The Curse of the Lost Boys of South Sudan

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The Curse of the Lost Boys of South Sudan

By Grace Akon Andrew Biar

I once heard from an uncle that, in America, if you desire a soft drink or a beer all you have to do is go to a certain machine and press a few buttons and WALA, your wish will come true. If you have used one before you would have realized that this is a story of a vending machine.

Yes, the perception of what America is based on our uncles’ stories or as portray in flashy Hollywood movies seems harmless, yet it has crippled relationship and financial progress among the South Sudanese Lost Boys.

It is narratives like these that make it hard for relatives of the Lost Boys to be empathetic toward loves when they say, I am broke after many requests for financial assistance by dozens of relatives.

Because of this fictitious perception of what the West (America, Canada, Australia, the UK, etc.) is, it’s only normal for illiterate and uninformed relations to take the West synonymous with paradise. So, when people call their relative for financial help and they don’t get the response they expected, it’s easy to assume that the Lost Boys/Girl refused to help them, easily dismissing that they might not have the money, or they are just taking care of their bills and other financial responsibilities.

The second curse of living in the West as a South Sudanese, and especially a Dinka is the marriage curse. It’s hard to separate the matters of the heart and those of the pocket when you are a Lost boy. Once you lay an eye on a woman, the brokers from your in-law side will start shouting dowries auction-style, literally. The family of the girl will overcharge you. But the extravagant marriage is not the end of the nightmare, there are after-marriage problems. The in-laws will want you to educate a couple of in-laws somewhere in East Africa, and the mother-in-law will suspiciously start having back pain every two weeks. This is the case even if the in-laws are financially able to manage on their own. So, when you get married, you don’t just marry the woman you love, you marry the whole kinship.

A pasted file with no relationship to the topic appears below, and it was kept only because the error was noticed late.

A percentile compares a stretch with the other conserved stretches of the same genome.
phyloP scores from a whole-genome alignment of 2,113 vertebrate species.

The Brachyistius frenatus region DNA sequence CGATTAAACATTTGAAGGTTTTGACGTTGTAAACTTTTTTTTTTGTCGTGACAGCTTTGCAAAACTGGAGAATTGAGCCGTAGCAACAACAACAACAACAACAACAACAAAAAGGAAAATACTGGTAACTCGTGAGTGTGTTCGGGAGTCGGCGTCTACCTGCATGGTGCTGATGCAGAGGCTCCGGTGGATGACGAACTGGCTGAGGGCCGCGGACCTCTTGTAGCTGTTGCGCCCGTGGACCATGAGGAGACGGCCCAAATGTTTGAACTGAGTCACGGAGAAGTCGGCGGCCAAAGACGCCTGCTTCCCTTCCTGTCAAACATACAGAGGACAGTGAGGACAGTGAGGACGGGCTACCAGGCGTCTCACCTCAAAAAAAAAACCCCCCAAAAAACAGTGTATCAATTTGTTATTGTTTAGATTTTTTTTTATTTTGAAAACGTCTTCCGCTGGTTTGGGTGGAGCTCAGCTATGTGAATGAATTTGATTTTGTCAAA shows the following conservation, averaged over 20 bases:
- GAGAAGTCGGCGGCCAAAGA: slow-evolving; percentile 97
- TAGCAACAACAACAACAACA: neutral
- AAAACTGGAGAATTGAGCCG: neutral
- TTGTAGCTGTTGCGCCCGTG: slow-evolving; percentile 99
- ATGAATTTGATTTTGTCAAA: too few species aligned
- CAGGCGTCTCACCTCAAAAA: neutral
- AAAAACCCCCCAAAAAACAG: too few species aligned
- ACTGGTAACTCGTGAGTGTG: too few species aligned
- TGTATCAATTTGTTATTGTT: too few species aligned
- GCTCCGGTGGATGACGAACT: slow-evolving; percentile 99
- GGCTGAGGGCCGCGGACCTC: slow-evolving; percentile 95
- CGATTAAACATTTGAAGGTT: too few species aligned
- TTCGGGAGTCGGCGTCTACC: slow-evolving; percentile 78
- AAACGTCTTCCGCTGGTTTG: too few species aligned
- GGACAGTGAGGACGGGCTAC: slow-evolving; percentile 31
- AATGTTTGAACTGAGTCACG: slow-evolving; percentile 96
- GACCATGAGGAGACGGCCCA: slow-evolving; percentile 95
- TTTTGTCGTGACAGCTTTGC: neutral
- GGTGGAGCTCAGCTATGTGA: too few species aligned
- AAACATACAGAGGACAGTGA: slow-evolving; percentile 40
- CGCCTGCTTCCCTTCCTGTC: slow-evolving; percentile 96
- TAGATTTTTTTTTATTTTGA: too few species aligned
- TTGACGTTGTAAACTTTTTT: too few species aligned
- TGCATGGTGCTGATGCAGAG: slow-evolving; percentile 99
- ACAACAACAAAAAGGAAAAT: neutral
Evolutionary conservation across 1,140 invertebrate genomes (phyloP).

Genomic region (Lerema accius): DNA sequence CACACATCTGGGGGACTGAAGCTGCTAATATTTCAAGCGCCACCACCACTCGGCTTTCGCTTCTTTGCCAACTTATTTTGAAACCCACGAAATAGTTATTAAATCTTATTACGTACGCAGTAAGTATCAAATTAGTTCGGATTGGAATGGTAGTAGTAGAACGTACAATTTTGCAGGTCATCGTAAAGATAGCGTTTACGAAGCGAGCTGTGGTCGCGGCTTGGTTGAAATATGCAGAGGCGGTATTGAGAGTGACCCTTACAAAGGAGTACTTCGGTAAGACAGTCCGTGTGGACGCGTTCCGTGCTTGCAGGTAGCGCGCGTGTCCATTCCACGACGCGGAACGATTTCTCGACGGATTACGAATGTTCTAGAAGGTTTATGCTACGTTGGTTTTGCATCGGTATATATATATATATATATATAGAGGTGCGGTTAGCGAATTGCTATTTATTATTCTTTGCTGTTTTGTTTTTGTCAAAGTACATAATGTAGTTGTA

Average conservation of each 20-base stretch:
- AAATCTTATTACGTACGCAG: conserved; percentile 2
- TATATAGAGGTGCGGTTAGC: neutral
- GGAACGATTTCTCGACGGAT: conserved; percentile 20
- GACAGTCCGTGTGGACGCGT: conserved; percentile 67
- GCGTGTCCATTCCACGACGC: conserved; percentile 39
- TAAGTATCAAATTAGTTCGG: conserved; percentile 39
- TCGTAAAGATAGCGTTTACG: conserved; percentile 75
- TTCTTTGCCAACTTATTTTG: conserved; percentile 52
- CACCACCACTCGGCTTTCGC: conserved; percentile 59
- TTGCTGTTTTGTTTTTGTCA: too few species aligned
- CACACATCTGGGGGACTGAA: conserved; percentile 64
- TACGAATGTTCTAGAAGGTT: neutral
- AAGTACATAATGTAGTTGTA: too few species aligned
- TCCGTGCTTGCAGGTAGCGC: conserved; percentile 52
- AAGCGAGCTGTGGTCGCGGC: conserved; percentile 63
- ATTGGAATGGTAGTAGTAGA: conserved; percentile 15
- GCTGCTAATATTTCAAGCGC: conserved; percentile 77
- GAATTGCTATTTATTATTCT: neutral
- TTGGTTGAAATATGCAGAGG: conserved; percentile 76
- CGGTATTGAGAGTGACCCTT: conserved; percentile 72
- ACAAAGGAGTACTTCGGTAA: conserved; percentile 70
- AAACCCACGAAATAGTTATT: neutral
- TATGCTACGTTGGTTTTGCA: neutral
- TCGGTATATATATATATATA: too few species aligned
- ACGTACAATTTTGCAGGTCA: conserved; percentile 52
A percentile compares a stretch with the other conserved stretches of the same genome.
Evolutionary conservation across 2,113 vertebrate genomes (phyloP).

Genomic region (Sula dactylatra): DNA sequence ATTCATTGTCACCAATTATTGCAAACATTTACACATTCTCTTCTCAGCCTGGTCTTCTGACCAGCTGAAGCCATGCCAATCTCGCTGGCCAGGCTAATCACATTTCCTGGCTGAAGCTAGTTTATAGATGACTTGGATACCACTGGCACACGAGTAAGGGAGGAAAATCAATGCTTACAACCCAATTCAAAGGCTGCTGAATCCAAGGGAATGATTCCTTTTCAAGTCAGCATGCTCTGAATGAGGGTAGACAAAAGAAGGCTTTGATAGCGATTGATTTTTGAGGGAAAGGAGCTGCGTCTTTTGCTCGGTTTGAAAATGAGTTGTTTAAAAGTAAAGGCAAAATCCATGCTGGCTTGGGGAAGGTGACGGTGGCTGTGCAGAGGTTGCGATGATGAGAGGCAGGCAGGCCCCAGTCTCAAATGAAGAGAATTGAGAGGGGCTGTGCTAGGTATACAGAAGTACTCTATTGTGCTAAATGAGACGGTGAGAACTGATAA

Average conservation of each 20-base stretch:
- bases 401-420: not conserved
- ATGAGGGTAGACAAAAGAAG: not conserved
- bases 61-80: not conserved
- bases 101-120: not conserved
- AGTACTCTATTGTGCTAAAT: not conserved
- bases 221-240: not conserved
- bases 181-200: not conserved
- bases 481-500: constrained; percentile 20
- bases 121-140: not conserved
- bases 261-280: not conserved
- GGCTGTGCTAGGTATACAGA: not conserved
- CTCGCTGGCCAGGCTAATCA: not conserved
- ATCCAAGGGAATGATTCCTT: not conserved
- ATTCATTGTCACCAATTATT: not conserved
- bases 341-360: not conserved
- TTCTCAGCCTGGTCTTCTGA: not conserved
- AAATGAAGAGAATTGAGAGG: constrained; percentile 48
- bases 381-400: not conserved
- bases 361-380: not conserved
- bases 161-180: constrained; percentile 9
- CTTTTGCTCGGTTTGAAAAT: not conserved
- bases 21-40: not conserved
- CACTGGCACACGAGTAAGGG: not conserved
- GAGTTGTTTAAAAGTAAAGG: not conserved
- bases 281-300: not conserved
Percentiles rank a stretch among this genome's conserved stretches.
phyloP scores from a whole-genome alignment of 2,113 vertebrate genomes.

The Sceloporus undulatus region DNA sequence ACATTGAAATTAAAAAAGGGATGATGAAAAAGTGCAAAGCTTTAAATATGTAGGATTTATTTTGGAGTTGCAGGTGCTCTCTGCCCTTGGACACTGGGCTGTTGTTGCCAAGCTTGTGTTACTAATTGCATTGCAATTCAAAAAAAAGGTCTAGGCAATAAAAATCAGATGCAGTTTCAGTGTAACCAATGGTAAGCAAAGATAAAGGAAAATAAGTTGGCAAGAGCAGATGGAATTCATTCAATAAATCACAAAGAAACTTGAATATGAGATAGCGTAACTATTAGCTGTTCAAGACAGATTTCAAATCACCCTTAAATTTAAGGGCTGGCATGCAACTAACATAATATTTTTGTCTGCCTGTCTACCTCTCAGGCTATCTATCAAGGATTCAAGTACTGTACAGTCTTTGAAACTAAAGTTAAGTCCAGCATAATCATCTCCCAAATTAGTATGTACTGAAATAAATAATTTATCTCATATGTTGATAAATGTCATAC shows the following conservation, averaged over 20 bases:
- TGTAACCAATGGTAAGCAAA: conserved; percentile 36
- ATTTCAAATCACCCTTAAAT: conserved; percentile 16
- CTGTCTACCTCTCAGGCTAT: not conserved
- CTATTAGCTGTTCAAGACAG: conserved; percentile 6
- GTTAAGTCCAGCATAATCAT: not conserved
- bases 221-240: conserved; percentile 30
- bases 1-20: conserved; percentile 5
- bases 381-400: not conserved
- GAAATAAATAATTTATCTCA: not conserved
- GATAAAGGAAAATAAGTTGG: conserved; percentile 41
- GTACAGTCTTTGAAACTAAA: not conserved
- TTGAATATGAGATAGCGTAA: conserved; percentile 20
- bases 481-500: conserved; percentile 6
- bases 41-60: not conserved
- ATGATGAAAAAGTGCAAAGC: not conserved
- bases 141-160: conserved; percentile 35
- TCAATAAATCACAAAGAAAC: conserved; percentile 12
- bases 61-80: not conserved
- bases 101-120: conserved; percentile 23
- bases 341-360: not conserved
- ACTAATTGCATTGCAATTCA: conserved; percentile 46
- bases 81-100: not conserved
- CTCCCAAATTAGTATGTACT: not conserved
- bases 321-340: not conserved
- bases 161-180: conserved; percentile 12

So, they have emptied their pockets and hearts to please you back in South Sudan and are ready to settle with their wives in East Africa as they wait for the immigration process. This time, to any couple, would be the happiest time of their lives, but no, the trouble is not over. Once the Lost Boy leaves his wife for the West, the vultures, ones colloquially dubbed “visa boys” will start to gather at the horizon of his home state and in a couple of months the Lost Boy will be sending a lot of money to his wife to feed her “visa boy.” This is one of the negative effects of arranged marriage or one that is financially motivated; there is no loyalty and emotional connection between the wife and the husband. So, while the young man slave away in God knows what factories or warehouses they worked in America, his wife is keeping a visa boy comfy in their queen bed in Nairobi and the infidelity continues.

But you might ask, why don’t these men visit their wives to maintain intimacy, especially in these young marriages? The problem is, it’s hard for Lost Boys to visit their families because they get swarm by relatives and friends who all want their “piece of the pie.” It’s not the flight ticket that is expensive, it’s all the “visit” uncles and aunties and the community that keep them away. They just can’t visit Africa with less than $10,000, they must distribute money. I am not here to kiss the Lost Boys’ rears, I am just saying we can do just by them as a society. By no means are they angels, they are certainly responsible for some of these problems including the commercialization of marriage itself, inciting some of the deadly violent incidents in the villages, force and/or child marriage, etc. but we must admit as a community that we have burdened and abandoned them. It’s the story of the Lost Boys of South Sudan that touched the hearts of Evangelical Americans and the Bush administration, leading to the CPA of 2005 in Naivasha. They deserve some support and respect from all of us, we should not undermine their marriages and relations.

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